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Evaluation of angiotensin II participation in the effect of chronic ethanol consumption on the modulatory action of perivascular adipose tissue

Grant number: 19/26467-9
Support type:Scholarships in Brazil - Doctorate
Effective date (Start): August 01, 2020
Effective date (End): January 31, 2023
Field of knowledge:Biological Sciences - Pharmacology - Cardiorenal Pharmacology
Principal researcher:Carlos Renato Tirapelli
Grantee:Wanessa Mayumi Carvalho Awata
Home Institution: Escola de Enfermagem de Ribeirão Preto (EERP). Universidade de São Paulo (USP). Ribeirão Preto , SP, Brazil
Associated scholarship(s):21/13075-5 - Connection between chronic ethanol consumption and perivascular adipose tissue dysfunction: Focus on mitochondria-derived reactive oxygen species, BE.EP.DR

Abstract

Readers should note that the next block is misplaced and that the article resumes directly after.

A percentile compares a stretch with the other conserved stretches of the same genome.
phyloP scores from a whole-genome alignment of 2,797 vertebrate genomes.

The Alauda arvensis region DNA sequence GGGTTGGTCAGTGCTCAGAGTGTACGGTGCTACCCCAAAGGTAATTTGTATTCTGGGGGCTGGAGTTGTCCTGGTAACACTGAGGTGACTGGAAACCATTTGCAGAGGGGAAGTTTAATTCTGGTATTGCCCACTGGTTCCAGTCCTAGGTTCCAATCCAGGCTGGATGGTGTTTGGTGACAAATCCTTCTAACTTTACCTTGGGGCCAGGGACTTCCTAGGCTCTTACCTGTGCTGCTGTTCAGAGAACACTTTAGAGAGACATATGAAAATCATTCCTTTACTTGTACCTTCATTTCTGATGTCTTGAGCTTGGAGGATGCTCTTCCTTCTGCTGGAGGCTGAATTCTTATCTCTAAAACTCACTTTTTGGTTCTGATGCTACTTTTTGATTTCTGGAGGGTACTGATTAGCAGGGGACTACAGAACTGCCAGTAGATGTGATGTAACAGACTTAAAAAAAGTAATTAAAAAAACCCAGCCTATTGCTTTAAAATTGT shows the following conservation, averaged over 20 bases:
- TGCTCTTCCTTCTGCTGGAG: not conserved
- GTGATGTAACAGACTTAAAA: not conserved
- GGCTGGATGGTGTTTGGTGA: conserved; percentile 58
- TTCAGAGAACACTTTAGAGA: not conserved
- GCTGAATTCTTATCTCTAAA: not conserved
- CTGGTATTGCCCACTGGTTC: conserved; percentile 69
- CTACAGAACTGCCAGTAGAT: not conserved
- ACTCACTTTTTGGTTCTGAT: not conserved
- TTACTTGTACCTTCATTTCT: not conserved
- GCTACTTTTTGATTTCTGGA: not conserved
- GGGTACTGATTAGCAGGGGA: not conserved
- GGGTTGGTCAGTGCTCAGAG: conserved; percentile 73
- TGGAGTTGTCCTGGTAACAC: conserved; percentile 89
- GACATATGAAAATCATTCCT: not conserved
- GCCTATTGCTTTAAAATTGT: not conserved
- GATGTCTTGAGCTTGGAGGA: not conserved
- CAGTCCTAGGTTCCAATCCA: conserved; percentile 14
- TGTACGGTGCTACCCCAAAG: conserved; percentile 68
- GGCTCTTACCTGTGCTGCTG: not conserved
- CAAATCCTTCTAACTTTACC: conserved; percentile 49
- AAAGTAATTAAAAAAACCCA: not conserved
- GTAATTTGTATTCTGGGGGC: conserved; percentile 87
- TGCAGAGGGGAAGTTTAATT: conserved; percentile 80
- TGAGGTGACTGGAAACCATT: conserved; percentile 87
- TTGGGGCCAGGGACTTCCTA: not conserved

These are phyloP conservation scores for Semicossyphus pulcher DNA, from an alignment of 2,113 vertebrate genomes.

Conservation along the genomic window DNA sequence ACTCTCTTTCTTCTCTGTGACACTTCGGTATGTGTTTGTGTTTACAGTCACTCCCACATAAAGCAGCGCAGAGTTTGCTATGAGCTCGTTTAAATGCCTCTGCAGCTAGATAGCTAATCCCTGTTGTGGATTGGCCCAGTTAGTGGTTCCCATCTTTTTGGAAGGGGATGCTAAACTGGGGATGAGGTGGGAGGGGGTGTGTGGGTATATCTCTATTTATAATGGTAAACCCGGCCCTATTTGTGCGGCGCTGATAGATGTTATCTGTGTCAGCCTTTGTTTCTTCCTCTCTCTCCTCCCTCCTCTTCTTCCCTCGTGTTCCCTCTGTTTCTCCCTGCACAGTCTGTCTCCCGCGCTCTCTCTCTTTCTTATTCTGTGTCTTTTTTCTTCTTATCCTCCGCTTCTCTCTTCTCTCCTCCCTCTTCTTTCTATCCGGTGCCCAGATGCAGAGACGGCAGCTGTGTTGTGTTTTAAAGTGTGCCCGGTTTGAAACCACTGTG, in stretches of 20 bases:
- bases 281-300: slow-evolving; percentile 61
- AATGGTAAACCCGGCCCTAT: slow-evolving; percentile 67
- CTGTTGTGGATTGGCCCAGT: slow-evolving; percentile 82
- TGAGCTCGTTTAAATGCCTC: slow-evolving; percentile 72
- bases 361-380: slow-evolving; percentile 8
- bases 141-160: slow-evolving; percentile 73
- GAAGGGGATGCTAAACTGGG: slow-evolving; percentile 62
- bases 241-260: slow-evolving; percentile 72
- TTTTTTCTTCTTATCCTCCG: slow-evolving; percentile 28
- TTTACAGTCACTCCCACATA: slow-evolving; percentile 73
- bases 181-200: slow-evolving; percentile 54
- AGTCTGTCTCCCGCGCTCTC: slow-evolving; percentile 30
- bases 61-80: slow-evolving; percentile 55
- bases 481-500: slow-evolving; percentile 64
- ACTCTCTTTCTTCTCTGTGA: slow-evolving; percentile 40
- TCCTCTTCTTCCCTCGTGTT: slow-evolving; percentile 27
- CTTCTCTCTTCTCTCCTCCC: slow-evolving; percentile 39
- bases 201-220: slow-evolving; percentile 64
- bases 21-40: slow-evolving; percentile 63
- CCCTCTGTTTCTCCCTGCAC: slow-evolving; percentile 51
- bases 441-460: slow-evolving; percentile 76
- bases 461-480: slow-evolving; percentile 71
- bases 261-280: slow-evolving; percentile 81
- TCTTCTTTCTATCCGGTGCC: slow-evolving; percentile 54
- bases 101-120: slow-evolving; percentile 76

Chronic ethanol consumption induces significant changes in vascular function and is considered as an important risk factor for the development of cardiovascular diseases, such as Hypertension. Among the proposed mechanisms to explain ethanol-induced Hypertension are changes in vascular contractility and neuroendrocrine mechanism In fact, it has been shown that RAS plays a role in ethanol-induced Hypertension and vascular dysfunction, thus evidencing the existence of a relationship between the neuroendocrine and myogenic mechanisms that could explain the Hypertension associated with ethanol consumption. The Perivascular Adipose Tissue (PVAT) has secretory properties. It releases vasoactive substances (vasorelaxants and vasocontractors) that acting autocrinally, paracrinally or endocrinally modulates the vascular tone. Some pathophysiological condictions, such as Hypertension may induce an inflammatory process in PVAT, as a consequence there is a loss of its anti-contractile action. Hypertension-induced vascular inflammation is initiated in PVAT and angiotesnin II (ANGII) is an important mediator of this response. ANGII regulates T lymphocyte and macrophage infiltration to PVAT and mediates the production of Reactive Oxygen Species (ROS) and iNOS expression in this tissue. However, there are no studies describing the impact of chronic ethanol consumption on the modulatory action exerted by PVAT on vascular tone. Since PVAT plays an important role in regulating vascular function, the present study was designed to investigate the consequences of ethanol consumption on the modulatory action that PVAT exerts on vascular tone. Knowing that changes in PVAT phenotype are time-dependent and that are influenced by different mediators, such as ANGII, we also propose to investigate the effect of ethanol consumption at different time points. We will also investigate the possible participation of ANGII in ethanol-induced changes in PVAT functionality. Our hypothesis is that ANGII, via AT1 receptors activation, will stimulate the recruitment of inflammatory cells that will impair the anti-contractile effect of PVAT by promoting pro-inflammatory cytokine production, adipokine release and ROS production. (AU)

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